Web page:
Sunday, November 9, 2008

Robert Plant 1: Pictures At Eleven

The first year after the official demise of Led Zeppelin was fairly quiet. Then Jimmy Page released his soundtrack to the hideous Charles Bronson film Death Wish II, followed a few months later by Robert Plant’s first solo album. Pictures At Eleven sported a fashionable haircut, a Strat-heavy guitar player in Robbie Blunt and Phil Collins on drums, making for a very radio-friendly set.
As would be expected, the songs seemed to be something of a progression from the last Zeppelin album, with more synthesizers and a few vocals that explored Plant’s Arabic influences. Right away the stomp of “Burning Down One Side” pleased fans hungry for that old sound, with Robert in good voice. “Moonlight In Samosa” immediately offers quieter contrast, but its fake Spanish motif doesn’t convince. “Pledge Pin” immediately speeds back the pace with a modern riff and rhythm highlighting Phil’s rototoms, giving way for an extended sax break halfway through to the fade. With guest drummer Cozy Powell pounding away on the kit for eight minutes, “Slow Dancer” revives the mideastern melody of “Kashmir” without sounding at all like a ripoff. (If anything, it predicts the sound of Deep Purple’s comeback a few years down the road.)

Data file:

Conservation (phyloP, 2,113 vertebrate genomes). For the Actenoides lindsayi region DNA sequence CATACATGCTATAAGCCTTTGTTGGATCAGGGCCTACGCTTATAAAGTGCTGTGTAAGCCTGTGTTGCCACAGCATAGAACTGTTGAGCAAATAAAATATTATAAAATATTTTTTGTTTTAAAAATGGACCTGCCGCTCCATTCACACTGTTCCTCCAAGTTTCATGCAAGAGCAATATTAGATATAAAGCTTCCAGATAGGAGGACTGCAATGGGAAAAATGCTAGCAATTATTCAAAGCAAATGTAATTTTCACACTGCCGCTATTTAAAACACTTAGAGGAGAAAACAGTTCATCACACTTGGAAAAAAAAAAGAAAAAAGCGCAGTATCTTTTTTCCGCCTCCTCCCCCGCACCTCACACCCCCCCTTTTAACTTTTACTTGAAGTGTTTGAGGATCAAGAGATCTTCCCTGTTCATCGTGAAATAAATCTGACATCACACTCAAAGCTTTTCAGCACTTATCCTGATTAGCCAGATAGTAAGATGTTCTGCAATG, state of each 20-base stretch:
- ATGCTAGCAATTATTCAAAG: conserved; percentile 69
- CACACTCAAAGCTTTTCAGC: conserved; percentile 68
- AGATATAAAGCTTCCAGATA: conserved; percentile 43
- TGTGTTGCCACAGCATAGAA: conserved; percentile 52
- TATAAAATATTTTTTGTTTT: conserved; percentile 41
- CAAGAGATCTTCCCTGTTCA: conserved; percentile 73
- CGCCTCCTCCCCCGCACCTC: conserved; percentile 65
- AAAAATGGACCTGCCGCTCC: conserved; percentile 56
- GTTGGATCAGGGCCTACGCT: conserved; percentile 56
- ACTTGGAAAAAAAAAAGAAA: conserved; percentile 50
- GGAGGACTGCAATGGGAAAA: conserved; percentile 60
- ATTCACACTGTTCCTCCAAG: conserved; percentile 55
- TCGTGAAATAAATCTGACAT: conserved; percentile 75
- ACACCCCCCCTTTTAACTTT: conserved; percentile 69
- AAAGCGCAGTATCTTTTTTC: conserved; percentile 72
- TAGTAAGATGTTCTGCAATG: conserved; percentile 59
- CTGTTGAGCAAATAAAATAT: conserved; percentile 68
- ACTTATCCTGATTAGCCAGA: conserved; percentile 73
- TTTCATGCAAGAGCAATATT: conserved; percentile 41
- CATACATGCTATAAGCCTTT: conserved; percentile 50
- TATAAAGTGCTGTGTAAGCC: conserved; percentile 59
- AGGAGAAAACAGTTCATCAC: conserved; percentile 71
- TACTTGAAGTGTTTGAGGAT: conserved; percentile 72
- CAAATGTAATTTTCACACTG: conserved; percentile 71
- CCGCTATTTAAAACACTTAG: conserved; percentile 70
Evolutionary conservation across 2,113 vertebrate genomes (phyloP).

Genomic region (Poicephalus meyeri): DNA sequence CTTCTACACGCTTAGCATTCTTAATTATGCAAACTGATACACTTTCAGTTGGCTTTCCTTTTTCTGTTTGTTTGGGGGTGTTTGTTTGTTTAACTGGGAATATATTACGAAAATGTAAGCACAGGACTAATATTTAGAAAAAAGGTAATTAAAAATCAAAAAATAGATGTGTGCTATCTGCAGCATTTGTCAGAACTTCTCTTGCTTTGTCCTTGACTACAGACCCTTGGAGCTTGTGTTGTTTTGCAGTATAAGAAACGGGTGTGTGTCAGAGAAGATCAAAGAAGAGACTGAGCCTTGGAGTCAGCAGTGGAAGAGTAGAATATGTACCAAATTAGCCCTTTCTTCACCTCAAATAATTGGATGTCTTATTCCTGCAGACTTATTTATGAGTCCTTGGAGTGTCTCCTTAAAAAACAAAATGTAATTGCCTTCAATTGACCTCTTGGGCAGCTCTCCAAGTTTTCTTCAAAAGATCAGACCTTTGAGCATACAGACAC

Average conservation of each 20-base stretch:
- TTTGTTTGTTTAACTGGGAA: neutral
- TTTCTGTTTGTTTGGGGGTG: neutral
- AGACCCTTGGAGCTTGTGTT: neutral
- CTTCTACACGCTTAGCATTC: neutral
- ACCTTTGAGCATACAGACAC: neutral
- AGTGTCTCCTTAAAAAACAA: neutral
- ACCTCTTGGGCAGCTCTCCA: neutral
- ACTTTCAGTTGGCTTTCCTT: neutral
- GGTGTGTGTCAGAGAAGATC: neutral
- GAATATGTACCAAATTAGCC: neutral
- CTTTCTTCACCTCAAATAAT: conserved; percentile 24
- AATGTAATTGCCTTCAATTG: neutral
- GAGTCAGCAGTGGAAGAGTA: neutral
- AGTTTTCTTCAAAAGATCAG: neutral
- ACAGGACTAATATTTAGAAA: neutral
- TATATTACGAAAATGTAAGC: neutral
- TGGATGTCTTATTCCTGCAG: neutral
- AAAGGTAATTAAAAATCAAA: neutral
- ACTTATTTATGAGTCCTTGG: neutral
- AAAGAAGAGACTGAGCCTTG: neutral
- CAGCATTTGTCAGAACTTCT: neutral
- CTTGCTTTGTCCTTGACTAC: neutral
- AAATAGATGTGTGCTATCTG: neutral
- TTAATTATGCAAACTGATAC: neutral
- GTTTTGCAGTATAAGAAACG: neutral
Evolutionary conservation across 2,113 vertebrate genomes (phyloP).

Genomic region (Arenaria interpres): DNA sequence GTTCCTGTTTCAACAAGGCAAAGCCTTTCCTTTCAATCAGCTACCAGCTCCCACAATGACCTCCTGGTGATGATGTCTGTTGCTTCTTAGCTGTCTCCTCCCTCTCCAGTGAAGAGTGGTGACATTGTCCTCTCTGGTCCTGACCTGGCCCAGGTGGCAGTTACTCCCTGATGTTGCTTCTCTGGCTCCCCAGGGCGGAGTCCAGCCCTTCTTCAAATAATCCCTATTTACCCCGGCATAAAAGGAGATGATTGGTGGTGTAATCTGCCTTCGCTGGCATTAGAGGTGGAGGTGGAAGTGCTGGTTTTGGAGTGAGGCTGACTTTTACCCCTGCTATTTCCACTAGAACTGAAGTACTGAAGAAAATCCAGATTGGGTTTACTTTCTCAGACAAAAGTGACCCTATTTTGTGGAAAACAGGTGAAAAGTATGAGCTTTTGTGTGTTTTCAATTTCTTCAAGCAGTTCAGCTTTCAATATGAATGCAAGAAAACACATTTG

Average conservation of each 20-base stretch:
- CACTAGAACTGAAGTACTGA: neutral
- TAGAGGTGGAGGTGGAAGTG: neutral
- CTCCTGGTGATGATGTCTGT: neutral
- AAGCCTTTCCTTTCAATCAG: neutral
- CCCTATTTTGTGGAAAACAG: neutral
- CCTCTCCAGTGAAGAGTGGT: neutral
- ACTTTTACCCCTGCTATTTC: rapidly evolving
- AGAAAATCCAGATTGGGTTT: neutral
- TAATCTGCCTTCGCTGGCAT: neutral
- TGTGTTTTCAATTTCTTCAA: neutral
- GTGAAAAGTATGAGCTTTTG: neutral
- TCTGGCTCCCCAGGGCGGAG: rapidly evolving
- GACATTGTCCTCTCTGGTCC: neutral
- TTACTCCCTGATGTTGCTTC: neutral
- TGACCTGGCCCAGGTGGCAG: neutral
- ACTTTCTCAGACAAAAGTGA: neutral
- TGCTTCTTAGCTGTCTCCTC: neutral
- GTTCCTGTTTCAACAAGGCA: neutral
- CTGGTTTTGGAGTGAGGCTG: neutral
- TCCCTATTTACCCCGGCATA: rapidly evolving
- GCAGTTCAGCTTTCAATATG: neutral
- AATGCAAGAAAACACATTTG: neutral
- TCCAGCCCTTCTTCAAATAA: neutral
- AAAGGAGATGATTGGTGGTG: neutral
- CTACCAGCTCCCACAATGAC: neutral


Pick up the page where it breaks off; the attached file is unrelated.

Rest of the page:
On side two, “Worse Than Detroit” is a return to straightforward rock, with lots of slide and a verse sung to a telephone operator, but coming to a dead halt for a seemingly unrelated guitar and harmonica break. After five straight songs with heavy drums, “Fat Lip” gets its rhythm from a machine, sounding more like a demo. “Like I’ve Never Been Gone” comes off slightly overwrought at first, but becomes a favorite after enough plays, and a better version of the mood attempted with “Moonlight In Samosa”. (It’s also one of the few examples on the album of the song title actually used in the lyrics.) Finally, “Mystery Title” recycles the sound of “Pledge Pin” and “Worse Than Detroit” for a noisy conclusion.
Pictures At Eleven provides a good template for Robert to work on now that he didn’t have his old band anymore. It’s no masterpiece, but the songs are inoffensive, and it sure was comforting to hear that voice again. As his journey brought him to more non-commercial areas in the years to come, the album’s quality would become even more apparent. (Speaking of which, it took a whole 25 years until the remastered CD added, alongside a negligible live track, the underappreciated B-side “Far Post”, a terrific song that got its biggest exposure — about three seconds’ worth — in the film White Nights. It’s especially welcome as a closer, coming right after “Mystery Title”.)

Robert Plant Pictures At Eleven (1982)—3
2007 remastered CD: same as 1982, plus 2 extra tracks

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